Complements all round

17th October 2003 at 01:00
Schools that pull together, succeed together, says Gerald Haigh

Schools networking is one of the declared values of Excellence in Cities. It just makes sense: whatever works in one school is worth sharing with other schools in the area. Heads agree that across the main EiC strands - provision for gifted and talented children, learning mentors, city learning centres - success springs from a collaborative approach. Learning mentors meet each other; so do co-ordinators for gifted and talented provision.

Andy Wynne, manager of the South Sheffield City Learning Centre, sees his and other CLCs as an important arena for the sharing of professionalism.

"It's very much tapping into expertise of teachers and getting them to share," he says. "We bring teachers together from a number of schools to develop curriculum content and to improve ICT skills."

All such initiatives are best driven from the bottom up. This seems to be accepted wisdom in Sheffield, which has a tradition of encouraging schools to work together. To this end, headteachers across the city are using the specialist schools initiative to build a network of schools with different, complementary specialisms.

It was also decided in Sheffield to tackle provision for gifted and talented children by putting schools together in groups of three - one high performing school, one less so, and one facing real challenges.

Edward Wydenbach is head of Myrtle Springs secondary school, working, and making progress, alongside two higher performing schools. The children and the staff meet for combined activities and for residential experiences, some of which involve schools across the country. Although it's natural to assume that the benefits of co-operation accrue mainly to the professionalism of staff, Mr Wydenbach is just as impressed by the effect on children.

"When our children go to a higher performing school, and give us the feedback," he says, "it's striking how they realise that the other children they meet are just like them. They are made to feel that interest in their subject is legitimate. For example, one girl in our Year 10 is particularly able in maths, and she's realised that her interest in maths is normal and that others are equally interested."

This enhances their self-esteem and expectation about what they can acheive, so that Myrtle Springs children are now involved in expeditions, residentials and national get-togethers in universities that once would have seemed out of their reach for both social and educational reasons.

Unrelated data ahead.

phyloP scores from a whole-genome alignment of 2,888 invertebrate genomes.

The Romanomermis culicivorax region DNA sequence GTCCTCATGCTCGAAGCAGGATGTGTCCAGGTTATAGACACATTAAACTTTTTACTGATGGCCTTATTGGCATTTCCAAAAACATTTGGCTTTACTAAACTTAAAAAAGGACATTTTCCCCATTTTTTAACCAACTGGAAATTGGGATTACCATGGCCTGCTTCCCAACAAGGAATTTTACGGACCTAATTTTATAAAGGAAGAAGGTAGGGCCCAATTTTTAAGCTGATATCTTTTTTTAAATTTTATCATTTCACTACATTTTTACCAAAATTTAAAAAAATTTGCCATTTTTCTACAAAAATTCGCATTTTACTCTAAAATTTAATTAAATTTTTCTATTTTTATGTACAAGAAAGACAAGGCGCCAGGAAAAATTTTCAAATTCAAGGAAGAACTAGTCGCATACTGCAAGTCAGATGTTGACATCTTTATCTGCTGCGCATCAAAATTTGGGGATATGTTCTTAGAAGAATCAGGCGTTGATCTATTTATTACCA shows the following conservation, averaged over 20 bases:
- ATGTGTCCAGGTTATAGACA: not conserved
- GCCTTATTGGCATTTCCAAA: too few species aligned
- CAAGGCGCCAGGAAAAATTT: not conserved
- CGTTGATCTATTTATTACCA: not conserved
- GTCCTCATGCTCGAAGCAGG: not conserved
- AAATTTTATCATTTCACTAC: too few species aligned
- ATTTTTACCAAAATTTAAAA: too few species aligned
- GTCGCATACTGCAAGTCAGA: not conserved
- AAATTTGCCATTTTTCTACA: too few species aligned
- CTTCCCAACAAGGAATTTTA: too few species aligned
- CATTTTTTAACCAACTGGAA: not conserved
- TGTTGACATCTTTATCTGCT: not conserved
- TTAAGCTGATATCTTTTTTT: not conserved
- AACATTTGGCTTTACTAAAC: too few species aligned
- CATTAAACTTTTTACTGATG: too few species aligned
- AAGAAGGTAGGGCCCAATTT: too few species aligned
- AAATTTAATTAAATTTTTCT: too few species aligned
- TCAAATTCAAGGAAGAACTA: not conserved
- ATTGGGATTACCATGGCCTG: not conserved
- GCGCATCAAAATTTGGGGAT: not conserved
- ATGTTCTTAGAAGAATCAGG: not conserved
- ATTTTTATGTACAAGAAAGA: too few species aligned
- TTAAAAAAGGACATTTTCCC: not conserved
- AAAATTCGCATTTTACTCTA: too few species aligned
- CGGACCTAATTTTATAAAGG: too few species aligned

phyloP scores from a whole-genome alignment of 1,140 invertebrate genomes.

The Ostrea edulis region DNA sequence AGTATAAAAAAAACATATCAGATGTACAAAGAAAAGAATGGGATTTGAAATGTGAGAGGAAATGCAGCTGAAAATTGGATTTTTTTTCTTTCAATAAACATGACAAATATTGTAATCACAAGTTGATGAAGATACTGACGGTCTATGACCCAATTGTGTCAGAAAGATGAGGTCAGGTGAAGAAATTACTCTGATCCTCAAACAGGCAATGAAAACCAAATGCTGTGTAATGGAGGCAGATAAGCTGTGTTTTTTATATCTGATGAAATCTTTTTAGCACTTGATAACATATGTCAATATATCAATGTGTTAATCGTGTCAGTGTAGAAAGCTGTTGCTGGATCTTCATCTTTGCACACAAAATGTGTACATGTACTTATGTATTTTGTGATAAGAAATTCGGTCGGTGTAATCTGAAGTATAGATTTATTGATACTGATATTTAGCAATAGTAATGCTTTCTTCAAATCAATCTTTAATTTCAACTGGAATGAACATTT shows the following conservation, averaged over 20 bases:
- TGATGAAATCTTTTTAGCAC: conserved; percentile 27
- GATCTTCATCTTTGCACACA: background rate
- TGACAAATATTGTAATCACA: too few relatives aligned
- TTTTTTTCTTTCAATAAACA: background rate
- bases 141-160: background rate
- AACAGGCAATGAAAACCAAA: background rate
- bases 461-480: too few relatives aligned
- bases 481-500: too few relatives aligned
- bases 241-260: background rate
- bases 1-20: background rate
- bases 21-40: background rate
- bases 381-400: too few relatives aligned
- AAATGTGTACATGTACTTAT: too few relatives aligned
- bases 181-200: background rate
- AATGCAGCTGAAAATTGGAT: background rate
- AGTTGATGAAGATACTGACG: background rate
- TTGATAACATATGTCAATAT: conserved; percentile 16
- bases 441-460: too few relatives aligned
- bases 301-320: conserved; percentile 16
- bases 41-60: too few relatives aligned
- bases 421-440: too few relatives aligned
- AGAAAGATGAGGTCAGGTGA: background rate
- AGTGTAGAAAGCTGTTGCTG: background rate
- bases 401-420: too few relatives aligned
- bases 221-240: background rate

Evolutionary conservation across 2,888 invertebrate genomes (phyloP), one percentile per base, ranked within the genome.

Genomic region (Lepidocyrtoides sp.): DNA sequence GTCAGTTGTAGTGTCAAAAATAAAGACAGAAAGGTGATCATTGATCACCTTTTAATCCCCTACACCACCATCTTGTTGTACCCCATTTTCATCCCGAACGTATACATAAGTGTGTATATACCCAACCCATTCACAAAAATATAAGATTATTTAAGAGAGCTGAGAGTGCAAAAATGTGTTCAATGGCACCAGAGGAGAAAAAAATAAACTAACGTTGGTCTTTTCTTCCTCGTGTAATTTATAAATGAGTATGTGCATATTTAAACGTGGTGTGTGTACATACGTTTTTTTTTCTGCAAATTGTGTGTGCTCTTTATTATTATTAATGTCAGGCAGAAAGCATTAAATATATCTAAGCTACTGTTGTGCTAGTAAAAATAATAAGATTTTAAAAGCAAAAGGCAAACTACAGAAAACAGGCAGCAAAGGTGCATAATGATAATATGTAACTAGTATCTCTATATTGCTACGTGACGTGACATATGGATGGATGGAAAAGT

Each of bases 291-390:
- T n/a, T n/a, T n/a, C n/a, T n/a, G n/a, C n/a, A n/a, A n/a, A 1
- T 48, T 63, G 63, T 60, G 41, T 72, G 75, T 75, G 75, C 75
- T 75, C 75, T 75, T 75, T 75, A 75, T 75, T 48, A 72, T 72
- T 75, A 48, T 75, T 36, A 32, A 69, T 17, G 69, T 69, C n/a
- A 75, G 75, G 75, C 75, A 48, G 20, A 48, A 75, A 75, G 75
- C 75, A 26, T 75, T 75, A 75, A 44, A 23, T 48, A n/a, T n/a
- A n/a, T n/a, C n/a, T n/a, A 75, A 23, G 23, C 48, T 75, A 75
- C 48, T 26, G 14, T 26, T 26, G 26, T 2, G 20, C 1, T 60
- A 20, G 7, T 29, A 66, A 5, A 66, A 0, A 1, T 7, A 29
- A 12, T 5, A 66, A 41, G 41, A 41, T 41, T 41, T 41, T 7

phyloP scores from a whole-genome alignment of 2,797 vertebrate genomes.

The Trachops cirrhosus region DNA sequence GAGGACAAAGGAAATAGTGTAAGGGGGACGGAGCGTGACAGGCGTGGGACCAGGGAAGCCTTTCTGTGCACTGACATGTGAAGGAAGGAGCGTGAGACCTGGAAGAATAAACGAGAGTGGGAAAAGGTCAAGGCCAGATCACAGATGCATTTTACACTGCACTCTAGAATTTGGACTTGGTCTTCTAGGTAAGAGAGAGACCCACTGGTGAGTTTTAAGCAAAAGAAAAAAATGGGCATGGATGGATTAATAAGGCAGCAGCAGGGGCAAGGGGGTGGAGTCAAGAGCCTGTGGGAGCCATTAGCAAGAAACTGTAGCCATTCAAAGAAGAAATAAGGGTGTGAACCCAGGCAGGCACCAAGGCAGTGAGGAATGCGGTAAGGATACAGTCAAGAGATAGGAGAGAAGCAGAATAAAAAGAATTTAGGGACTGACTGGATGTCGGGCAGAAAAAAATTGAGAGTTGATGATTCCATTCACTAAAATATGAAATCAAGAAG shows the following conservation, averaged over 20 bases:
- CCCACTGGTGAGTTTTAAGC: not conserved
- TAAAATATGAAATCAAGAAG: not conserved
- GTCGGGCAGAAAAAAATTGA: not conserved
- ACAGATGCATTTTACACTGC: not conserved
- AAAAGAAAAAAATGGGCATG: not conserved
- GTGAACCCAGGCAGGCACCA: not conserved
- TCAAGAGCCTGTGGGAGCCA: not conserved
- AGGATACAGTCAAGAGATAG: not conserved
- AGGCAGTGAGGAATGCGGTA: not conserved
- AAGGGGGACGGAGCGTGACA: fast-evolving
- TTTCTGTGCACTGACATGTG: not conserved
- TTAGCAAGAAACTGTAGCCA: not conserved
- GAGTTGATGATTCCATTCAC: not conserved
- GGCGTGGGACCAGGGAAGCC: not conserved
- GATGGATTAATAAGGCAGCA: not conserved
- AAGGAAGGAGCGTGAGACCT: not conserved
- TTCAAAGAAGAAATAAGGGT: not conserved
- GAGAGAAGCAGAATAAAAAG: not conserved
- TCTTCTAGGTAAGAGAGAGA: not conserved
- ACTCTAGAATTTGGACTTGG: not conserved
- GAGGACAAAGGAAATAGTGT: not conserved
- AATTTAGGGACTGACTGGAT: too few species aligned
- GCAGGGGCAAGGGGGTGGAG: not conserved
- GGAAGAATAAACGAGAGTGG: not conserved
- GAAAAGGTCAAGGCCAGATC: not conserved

Networking is perhaps more overt in excellence clusters (officially described as those areas "designed to bring the benefits of Excellence in Cities to small pockets of deprivation"). In the Walsall Excellence Cluster, which brings together 20 schools, primary school co-ordinators for gifted and talented provision work closely together with secondary colleagues across the cluster, sharing good practice and exchanging ideas.

Primary heads believe that this work has contributed to a significant improvement in key stage 2 Sats scores at the higher levels. Bob Szpalek, head of Darlaston community school and chair of the cluster, sees similar progress in the secondary phase.

"There's no doubt the additional funds have helped raise attainment. The recent GCSE results for the cluster showed a greater rate of improvement than the rate of improvement in the rest of the borough."

Activity across the Walsall cluster also extends into school management.

Two cluster schools, Darlaston and Frank F Harrison, now combine senior management meetings. Collaboration across the cluster has now increased to the point where a cluster manager has been appointed with the task of co-ordinating and tracking it all.

The clear message is that schools want to work together. They'll compete where it's necessary, but they have never relished the more cut-throat aspects of the battle for parental choice.

Graham Harris, assistant head at Darlaston, says, "Several years ago there was a competitive edge to things, linked to the coming of local management of schools and the demise of LEA advisory services. Schools were increasingly isolated and collaboration declined. Now, schools have found ways of working around that and coming together. There's an immense will to collaborate with colleagues in other schools and make use of their expertise."

School leaders of like mind - and there are many - see EiC as a vehicle for bringing that philosophy to fruition.

As Myrtle Springs head Edward Wydenbach says, "We've learned that national initiatives are more successful when they are owned and managed at school level. The EiC has worked because the schools have had a lot of say in how a national initiative is run at the level of schools and groups of schools."

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